Adventure demands a high tolerance for adversity and flexibility in the face of seeming defeat. When we encounter a difficult situation while attempting to accomplish our goals, we can either succumb to defeat or turn the situation into an opportunity to find more creative—and therefore more fulfilling—ways to triumph. When we pursue our endeavors with a tolerance for adversity, we’re able to conduct ourselves with style, grace, humility, and humor.

5. Great Companionship

The events that have the greatest impact and leave the most indelible marks all share one common ingredient: great companionship. When I look back on all of the adventures in my life, I find that Element #5 is the single most important one. When we pursue our endeavors with the benefit of the company of others, we have the opportunity to give unselfishly, receive sincere feedback, support one another, and work together to reach goals that are unattainable on our own.

To have great companionship is to share a sense of trust; and because I was able to trust my mentor to be honest with me, and trust my wife to accept me for who I am, I was able to identify my highest purpose in life and pursue it.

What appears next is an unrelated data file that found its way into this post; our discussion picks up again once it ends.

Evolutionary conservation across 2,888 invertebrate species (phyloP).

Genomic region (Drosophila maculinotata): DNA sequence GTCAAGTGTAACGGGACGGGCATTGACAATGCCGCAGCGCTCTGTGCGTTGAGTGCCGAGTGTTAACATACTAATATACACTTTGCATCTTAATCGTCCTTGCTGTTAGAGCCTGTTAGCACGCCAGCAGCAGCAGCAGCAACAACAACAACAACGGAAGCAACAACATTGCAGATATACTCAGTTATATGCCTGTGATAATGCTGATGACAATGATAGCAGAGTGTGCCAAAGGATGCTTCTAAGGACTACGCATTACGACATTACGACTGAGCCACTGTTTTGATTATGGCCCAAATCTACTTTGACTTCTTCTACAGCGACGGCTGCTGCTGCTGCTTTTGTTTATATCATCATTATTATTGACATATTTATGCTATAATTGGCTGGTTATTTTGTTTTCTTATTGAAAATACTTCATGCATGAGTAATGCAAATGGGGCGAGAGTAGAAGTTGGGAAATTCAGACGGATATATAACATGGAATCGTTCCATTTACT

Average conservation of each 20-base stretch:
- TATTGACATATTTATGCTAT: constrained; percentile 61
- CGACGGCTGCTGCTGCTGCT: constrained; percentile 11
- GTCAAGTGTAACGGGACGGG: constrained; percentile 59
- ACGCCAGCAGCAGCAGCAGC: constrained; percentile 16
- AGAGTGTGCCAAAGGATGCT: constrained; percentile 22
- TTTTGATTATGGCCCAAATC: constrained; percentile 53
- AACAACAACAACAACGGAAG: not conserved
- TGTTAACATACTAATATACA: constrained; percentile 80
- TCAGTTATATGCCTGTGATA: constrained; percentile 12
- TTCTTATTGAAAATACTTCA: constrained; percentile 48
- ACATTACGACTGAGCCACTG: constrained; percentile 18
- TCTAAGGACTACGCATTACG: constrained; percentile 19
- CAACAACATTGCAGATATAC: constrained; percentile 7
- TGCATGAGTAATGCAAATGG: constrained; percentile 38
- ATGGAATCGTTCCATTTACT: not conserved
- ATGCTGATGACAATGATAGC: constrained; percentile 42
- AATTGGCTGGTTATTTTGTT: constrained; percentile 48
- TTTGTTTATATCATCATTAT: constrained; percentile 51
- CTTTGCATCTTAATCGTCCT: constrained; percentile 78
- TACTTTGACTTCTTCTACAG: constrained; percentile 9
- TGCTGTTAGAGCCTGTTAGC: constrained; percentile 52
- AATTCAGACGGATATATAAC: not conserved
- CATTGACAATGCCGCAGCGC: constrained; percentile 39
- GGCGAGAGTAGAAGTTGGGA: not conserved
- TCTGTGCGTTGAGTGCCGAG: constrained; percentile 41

High endeavor, uncertain outcome, total commitment, tolerance for adversity, and great companionship are not lofty aspirations intended for a select few; they are the makings of an inspiring and approachable framework for anyone seeking meaning and rejuvenation in his or her life, work, and personal relationships.

About Author
Matthew  Walker
Matthew Walker, who received a master’s in applied behavioral science from Bastyr University in Seattle, has worked as an outdoor educator and mountain guide for the past two decades. Through his company, Inner Passage, Matt’s mission is to teach Continue reading